All comment documents for each separate submission and associated topic were converted and processed for discrete sentiment analyses in order to determine the overall tone of the comments [39]. Starting with an ‘opinion lexicon’–a compilation of ca. 6,800 English words identified as positive or negative [40]–we expanded the list to include words and associations specific to aquaculture (n = 30; S2 Table). All PDF documents were read into R v3.2.0, converted to text files, and processed using the tm package [41]. Frequency of words and their associated sentiments were determined; generalized sentiment was calculated based on the summation of positive versus negative words and frequency of use (S3 Table). In order to compare word usage across source, topic (policy vs. development), and country (US vs. NZ) we standardized term frequency relative to the number of total submissions of the respective government source. Neutral words were not considered in the ultimate determination of sentiment polarity, but were tabulated for relative comparison of sentiment magnitude [42]. Words that appeared less than 10 times were excluded, except for the NZ plan documents (word frequency limit = 2) due to the comparatively small sample size (n = 36). In fact, due to small sample size for topic and country (n = 2), statistical differences (e.g., ANOVA) in sentiment were not informative. However, we found utility in descriptive comparisons nonetheless.

We explored specific perceived concerns and benefits around each aquaculture topic by identifying and comparing overall use of the top five most frequently used, least ambiguous negative and positive words in all four document sources. Comparing the most used positive and negative terms could result in a total of 20, and minimum of 5, ‘top’ words depending on the level of word usage similarity. In order to avoid ambiguous terminology, particularly regarding negative words, we tried to identify terms with clear context. For instance, ‘risk’ is a negative word, but does not offer detailed information of the specific risk factor and thus was not selected as a ‘top’ association; such language is however accounted for in the overall sentiment analysis previously described. In order to confer specific word sentiment associations (i.e., negative and positive) we randomly subsampled (n = 50) all documents and manually inspected (using the PDF search tool) the context of use.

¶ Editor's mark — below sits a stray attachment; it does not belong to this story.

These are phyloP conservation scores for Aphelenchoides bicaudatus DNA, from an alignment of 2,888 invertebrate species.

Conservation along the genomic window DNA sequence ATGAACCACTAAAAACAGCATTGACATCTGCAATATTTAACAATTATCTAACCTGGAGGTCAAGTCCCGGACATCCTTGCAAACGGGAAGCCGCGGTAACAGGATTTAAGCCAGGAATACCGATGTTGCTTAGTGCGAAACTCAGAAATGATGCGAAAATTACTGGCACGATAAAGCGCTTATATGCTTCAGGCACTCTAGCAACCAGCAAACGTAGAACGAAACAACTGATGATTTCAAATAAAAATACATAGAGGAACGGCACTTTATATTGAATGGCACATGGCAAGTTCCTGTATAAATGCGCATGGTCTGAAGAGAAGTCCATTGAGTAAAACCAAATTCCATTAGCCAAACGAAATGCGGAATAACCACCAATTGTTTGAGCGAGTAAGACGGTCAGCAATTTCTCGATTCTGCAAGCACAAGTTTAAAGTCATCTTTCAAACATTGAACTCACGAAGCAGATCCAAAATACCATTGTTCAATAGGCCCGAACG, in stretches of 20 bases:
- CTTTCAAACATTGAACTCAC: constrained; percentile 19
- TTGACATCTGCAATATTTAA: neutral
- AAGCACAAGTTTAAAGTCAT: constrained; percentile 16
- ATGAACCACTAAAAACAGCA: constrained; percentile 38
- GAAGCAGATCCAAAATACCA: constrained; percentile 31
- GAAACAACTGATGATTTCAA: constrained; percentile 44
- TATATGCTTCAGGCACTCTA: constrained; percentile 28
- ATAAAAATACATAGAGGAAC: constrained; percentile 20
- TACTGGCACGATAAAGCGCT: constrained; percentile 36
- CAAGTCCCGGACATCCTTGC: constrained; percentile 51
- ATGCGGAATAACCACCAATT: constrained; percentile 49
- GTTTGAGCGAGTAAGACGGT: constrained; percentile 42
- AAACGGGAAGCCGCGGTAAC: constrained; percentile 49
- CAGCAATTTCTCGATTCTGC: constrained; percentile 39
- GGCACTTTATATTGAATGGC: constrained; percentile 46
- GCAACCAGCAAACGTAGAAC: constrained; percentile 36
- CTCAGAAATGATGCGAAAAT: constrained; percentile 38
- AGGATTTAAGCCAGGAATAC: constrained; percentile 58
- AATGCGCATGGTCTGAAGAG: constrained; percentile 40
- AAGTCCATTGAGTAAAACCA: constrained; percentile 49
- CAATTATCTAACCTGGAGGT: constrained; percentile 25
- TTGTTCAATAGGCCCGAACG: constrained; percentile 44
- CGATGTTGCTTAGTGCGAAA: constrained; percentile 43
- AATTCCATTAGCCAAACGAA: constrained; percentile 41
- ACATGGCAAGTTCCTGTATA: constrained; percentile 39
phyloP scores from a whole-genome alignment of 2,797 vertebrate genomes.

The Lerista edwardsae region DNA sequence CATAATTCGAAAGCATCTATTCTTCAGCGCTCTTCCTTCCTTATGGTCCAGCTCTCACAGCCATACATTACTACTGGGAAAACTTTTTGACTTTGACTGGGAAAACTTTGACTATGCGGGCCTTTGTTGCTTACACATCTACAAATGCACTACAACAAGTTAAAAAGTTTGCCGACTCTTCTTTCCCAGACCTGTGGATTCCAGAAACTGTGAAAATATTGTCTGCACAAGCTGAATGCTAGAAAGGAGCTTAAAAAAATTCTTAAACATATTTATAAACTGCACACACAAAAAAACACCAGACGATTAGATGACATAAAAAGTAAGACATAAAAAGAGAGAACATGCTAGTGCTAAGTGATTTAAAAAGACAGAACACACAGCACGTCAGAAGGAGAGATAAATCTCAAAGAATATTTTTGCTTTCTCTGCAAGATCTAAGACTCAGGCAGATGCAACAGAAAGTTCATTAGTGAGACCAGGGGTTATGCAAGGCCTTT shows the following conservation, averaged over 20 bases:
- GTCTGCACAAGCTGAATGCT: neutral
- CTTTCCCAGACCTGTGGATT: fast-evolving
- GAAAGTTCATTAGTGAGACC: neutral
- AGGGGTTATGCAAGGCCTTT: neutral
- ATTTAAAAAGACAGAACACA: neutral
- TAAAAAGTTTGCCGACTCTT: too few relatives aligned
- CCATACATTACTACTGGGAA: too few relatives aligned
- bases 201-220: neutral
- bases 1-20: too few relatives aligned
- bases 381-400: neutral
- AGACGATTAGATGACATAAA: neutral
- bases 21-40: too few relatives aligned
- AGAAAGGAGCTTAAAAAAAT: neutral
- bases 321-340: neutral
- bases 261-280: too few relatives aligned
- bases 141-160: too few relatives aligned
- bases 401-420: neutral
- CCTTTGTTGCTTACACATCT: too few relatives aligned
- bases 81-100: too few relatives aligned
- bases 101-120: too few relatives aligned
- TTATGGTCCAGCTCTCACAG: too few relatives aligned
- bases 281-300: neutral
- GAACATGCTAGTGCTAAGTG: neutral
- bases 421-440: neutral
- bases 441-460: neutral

We further investigated the primary concerns by calculating their strongest verbal correlations (r > 0.80) with other terms using the tm package [41]. We focused more closely on negative connotations to identify and clarify issues that need to be addressed at the management, scientific, and/or communication level. The correlation analysis also provided insight into context of the top negative words and aided in identifying perhaps less frequently used, but closely associated, terminologies. The context of the word was particularly important to support the initial sentiment classification (e.g., negative). Identical submissions (i.e., letter writing campaigns) from the same or different respondents were treated as single, multipage entries to reduce correlative biases.

Lastly, to provide an understanding of who was driving particular sentiment and opinions in the governmental comments we compared the proportions of submissions given eight demographic groupings. Groups were decided a priori based on known common aquaculture interest groups; they included citizen, environmental, food, government, aquaculture, academic, fisheries, and other. If an individual or group identified their association they were categorized into at least one of the groupings. Some people did not divulge their affiliation (38% of total submissions) and were thus excluded from this evaluation. The subset of identifiable affiliations was analyzed using a Chi-squared test to determine statistical difference between the proportions of grouped respondents within a topic. All analyses were performed in R v3.2.0 [43]. Analysis of the publically available third-party source comments were analyzed and reported anonymously and thus pose no threat to personal privacy or damage to the reputation of any individuals whose data were used.